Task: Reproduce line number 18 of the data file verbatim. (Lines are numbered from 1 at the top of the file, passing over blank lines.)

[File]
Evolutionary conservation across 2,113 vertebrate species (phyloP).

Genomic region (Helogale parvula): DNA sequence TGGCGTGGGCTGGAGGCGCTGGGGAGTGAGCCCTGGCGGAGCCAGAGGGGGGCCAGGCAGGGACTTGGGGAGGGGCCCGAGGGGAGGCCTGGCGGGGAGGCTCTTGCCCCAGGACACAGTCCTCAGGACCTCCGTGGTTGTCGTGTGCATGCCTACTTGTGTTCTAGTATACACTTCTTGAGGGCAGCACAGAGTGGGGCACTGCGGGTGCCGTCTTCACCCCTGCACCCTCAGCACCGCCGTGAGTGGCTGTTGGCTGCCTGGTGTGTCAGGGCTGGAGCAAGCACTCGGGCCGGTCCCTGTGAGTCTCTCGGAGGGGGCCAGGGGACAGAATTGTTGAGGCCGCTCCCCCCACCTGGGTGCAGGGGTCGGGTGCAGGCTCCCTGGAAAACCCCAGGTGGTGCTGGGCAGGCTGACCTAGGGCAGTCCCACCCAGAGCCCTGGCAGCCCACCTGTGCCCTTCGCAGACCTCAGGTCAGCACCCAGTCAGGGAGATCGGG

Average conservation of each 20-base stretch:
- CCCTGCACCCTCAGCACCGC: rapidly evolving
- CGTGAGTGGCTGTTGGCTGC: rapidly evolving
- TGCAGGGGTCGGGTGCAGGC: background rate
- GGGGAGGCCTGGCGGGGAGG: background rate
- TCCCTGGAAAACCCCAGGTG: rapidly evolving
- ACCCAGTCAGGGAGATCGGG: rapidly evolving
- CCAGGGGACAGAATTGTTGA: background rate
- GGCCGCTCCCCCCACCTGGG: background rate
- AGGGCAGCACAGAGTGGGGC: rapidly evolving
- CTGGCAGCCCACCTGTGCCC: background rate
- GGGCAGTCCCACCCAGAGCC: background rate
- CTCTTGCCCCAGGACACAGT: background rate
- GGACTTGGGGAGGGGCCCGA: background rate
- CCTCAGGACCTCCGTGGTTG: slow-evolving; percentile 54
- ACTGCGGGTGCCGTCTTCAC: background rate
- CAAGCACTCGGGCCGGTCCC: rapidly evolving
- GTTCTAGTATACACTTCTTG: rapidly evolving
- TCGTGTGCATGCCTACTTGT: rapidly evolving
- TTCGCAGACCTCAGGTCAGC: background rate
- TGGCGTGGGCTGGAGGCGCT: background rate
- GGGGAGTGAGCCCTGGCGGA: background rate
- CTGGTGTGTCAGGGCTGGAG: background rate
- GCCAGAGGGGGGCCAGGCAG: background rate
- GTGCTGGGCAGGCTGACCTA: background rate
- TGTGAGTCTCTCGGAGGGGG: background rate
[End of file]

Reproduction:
- ACTGCGGGTGCCGTCTTCAC: background rate